Wednesday, December 2, 2009
Re Printing the Wyeth Family (II)
Next week's piece will look at jazz greats JR Monterose and Tommy Flanagan, but first I decided to revisit the Wyeth family (see most recent post below). Last time, I tried to position each illustration where it would be clear as to subject or artist, but chose to say nothing explanatory. So I thought it would be useful here to look briefly at one or two specific works by each artist, taking them in no particular order.
N.C., or "Pa" as he was known to all, illustrated hundreds of books and magazine pieces, plus calendars, posters, and ads. He was a professional working illustrator, in other words, and as such most of his paintings were, let's say, site specific--powerful or lovely, a frozen moment or a dramatic highlight. The Passing of Robin Hood is an example combining all those elements. Based on one folk tale about the mythic outlaw, we see the dying archer in his last moments, propped up by two of his men, about to shoot his final arrow, meant (as I recall it) to locate the place he would be buried. The pale room with window showing hill and sky outside (the life and freedom he'll enjoy no more), the anguished poses, pale-as-death Robin in silhouette, the sense of his fumbling frustration versus engrained bow skills, all are present. You could say that N.C.'s painting hits its target.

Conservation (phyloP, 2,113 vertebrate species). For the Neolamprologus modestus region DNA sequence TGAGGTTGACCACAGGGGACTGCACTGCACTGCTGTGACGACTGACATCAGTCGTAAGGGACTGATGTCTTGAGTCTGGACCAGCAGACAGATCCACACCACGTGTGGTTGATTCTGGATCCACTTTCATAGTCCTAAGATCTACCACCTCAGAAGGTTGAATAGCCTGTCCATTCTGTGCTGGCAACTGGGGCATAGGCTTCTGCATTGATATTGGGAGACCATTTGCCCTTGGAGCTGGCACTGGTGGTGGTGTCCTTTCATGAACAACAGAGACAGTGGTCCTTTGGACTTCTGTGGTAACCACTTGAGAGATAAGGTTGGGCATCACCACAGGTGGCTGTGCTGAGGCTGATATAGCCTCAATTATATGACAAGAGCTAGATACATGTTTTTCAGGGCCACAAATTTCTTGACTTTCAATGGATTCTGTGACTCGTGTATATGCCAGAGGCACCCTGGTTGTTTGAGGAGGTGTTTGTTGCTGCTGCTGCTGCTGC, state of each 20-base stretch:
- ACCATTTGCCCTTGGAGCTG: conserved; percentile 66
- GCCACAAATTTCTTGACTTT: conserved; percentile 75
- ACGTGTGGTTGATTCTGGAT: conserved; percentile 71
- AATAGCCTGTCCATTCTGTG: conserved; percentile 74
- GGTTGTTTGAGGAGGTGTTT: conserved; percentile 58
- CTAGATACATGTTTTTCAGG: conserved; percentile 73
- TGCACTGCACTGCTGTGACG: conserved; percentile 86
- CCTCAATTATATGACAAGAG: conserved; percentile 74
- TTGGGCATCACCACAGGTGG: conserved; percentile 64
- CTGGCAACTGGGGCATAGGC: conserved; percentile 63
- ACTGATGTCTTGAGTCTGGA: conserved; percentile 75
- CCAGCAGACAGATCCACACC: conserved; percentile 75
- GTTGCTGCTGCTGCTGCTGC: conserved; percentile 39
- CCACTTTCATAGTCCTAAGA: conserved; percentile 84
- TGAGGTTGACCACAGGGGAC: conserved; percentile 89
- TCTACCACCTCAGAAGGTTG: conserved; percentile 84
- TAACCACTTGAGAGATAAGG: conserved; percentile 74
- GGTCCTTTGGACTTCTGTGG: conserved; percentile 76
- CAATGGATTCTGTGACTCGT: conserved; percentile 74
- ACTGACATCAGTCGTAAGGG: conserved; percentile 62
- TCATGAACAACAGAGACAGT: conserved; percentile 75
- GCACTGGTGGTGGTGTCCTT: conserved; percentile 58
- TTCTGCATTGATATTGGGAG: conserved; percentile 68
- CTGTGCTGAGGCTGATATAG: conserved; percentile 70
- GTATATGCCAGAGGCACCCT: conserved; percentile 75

But the story continues decades later when son Andrew chose to paint a scene partly in homage to his father, silently echoing both the death painting and N.C.'s lovely fine-arts masterpiece The Springhouse (see it reproduced in the first post). Even if a totally different building--this one on the Kuerners' farm in Chadds Ford--Andy's Spring Fed can be interpreted as a reverse, inside-looking-out view from within Pa's famous structure. The water is full to overflowing (possibly the life draining from N.C.?) and a viewer can almost hear it drip; the cows outside are restless; the detail and subdued colors of the egg tempura surface seem slightly unsettling; and that helmet-like bucket and wire dangling down at right are, according to Andy in an interview I read somewhere long ago, his subconscious references to the pose and arrow of N.C.'s Robin Hood scene. Whether a viewer sees any of that or not, the painting serves as a potent example of the memories and behind-the-scene details at work every time Andrew picks up a brush. (Another example shows up later in this piece.)